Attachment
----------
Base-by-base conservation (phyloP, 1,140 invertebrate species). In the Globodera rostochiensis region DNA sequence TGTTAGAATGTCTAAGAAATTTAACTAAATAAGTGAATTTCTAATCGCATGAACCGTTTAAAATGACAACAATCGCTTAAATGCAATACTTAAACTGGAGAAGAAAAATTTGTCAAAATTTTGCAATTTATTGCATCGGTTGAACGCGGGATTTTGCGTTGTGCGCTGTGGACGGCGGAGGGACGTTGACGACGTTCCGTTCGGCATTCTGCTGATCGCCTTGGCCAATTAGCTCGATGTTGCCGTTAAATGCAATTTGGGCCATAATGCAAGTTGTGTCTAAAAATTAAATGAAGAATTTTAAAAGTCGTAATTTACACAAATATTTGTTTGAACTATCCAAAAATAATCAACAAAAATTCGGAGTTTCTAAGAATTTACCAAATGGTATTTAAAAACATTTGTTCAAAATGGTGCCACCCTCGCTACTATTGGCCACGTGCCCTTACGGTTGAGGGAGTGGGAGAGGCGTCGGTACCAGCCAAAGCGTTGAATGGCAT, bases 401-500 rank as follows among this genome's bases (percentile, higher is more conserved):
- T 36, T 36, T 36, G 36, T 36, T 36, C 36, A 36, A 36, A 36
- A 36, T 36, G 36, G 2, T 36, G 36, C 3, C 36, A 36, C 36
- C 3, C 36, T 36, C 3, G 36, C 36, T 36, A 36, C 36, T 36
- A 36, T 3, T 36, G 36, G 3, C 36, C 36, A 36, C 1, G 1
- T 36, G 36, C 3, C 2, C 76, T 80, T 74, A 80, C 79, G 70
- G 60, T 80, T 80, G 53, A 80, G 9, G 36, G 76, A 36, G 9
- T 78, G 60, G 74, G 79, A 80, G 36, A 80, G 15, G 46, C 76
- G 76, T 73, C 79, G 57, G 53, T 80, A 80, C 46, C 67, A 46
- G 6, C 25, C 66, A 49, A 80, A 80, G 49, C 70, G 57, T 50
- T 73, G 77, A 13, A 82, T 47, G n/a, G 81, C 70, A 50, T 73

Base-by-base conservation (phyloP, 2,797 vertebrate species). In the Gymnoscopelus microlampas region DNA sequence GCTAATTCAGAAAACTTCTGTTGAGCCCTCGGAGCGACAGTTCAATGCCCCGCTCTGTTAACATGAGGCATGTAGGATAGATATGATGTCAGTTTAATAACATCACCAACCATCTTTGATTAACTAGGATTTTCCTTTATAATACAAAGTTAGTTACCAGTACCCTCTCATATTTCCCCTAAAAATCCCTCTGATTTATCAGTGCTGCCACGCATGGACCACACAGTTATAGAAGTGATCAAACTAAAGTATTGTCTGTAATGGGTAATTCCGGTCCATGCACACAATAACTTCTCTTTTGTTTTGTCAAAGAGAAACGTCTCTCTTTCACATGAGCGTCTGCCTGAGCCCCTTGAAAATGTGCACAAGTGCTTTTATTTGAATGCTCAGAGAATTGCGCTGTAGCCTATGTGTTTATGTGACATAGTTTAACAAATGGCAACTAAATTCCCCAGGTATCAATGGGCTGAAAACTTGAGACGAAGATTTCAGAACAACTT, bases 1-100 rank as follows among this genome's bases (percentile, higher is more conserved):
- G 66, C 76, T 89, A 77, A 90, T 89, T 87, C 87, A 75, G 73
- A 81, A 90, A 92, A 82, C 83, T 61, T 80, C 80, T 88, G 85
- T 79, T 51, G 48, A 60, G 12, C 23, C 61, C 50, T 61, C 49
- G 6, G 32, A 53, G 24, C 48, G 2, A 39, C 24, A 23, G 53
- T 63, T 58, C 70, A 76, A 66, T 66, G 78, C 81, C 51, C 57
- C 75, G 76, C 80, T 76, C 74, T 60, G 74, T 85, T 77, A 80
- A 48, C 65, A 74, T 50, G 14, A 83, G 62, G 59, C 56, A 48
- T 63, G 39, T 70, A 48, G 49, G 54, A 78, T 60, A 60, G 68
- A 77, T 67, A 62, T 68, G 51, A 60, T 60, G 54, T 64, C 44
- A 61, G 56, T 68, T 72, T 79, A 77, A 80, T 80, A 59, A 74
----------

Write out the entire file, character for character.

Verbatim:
Base-by-base conservation (phyloP, 1,140 invertebrate species). In the Globodera rostochiensis region DNA sequence TGTTAGAATGTCTAAGAAATTTAACTAAATAAGTGAATTTCTAATCGCATGAACCGTTTAAAATGACAACAATCGCTTAAATGCAATACTTAAACTGGAGAAGAAAAATTTGTCAAAATTTTGCAATTTATTGCATCGGTTGAACGCGGGATTTTGCGTTGTGCGCTGTGGACGGCGGAGGGACGTTGACGACGTTCCGTTCGGCATTCTGCTGATCGCCTTGGCCAATTAGCTCGATGTTGCCGTTAAATGCAATTTGGGCCATAATGCAAGTTGTGTCTAAAAATTAAATGAAGAATTTTAAAAGTCGTAATTTACACAAATATTTGTTTGAACTATCCAAAAATAATCAACAAAAATTCGGAGTTTCTAAGAATTTACCAAATGGTATTTAAAAACATTTGTTCAAAATGGTGCCACCCTCGCTACTATTGGCCACGTGCCCTTACGGTTGAGGGAGTGGGAGAGGCGTCGGTACCAGCCAAAGCGTTGAATGGCAT, bases 401-500 rank as follows among this genome's bases (percentile, higher is more conserved):
- T 36, T 36, T 36, G 36, T 36, T 36, C 36, A 36, A 36, A 36
- A 36, T 36, G 36, G 2, T 36, G 36, C 3, C 36, A 36, C 36
- C 3, C 36, T 36, C 3, G 36, C 36, T 36, A 36, C 36, T 36
- A 36, T 3, T 36, G 36, G 3, C 36, C 36, A 36, C 1, G 1
- T 36, G 36, C 3, C 2, C 76, T 80, T 74, A 80, C 79, G 70
- G 60, T 80, T 80, G 53, A 80, G 9, G 36, G 76, A 36, G 9
- T 78, G 60, G 74, G 79, A 80, G 36, A 80, G 15, G 46, C 76
- G 76, T 73, C 79, G 57, G 53, T 80, A 80, C 46, C 67, A 46
- G 6, C 25, C 66, A 49, A 80, A 80, G 49, C 70, G 57, T 50
- T 73, G 77, A 13, A 82, T 47, G n/a, G 81, C 70, A 50, T 73

Base-by-base conservation (phyloP, 2,797 vertebrate species). In the Gymnoscopelus microlampas region DNA sequence GCTAATTCAGAAAACTTCTGTTGAGCCCTCGGAGCGACAGTTCAATGCCCCGCTCTGTTAACATGAGGCATGTAGGATAGATATGATGTCAGTTTAATAACATCACCAACCATCTTTGATTAACTAGGATTTTCCTTTATAATACAAAGTTAGTTACCAGTACCCTCTCATATTTCCCCTAAAAATCCCTCTGATTTATCAGTGCTGCCACGCATGGACCACACAGTTATAGAAGTGATCAAACTAAAGTATTGTCTGTAATGGGTAATTCCGGTCCATGCACACAATAACTTCTCTTTTGTTTTGTCAAAGAGAAACGTCTCTCTTTCACATGAGCGTCTGCCTGAGCCCCTTGAAAATGTGCACAAGTGCTTTTATTTGAATGCTCAGAGAATTGCGCTGTAGCCTATGTGTTTATGTGACATAGTTTAACAAATGGCAACTAAATTCCCCAGGTATCAATGGGCTGAAAACTTGAGACGAAGATTTCAGAACAACTT, bases 1-100 rank as follows among this genome's bases (percentile, higher is more conserved):
- G 66, C 76, T 89, A 77, A 90, T 89, T 87, C 87, A 75, G 73
- A 81, A 90, A 92, A 82, C 83, T 61, T 80, C 80, T 88, G 85
- T 79, T 51, G 48, A 60, G 12, C 23, C 61, C 50, T 61, C 49
- G 6, G 32, A 53, G 24, C 48, G 2, A 39, C 24, A 23, G 53
- T 63, T 58, C 70, A 76, A 66, T 66, G 78, C 81, C 51, C 57
- C 75, G 76, C 80, T 76, C 74, T 60, G 74, T 85, T 77, A 80
- A 48, C 65, A 74, T 50, G 14, A 83, G 62, G 59, C 56, A 48
- T 63, G 39, T 70, A 48, G 49, G 54, A 78, T 60, A 60, G 68
- A 77, T 67, A 62, T 68, G 51, A 60, T 60, G 54, T 64, C 44
- A 61, G 56, T 68, T 72, T 79, A 77, A 80, T 80, A 59, A 74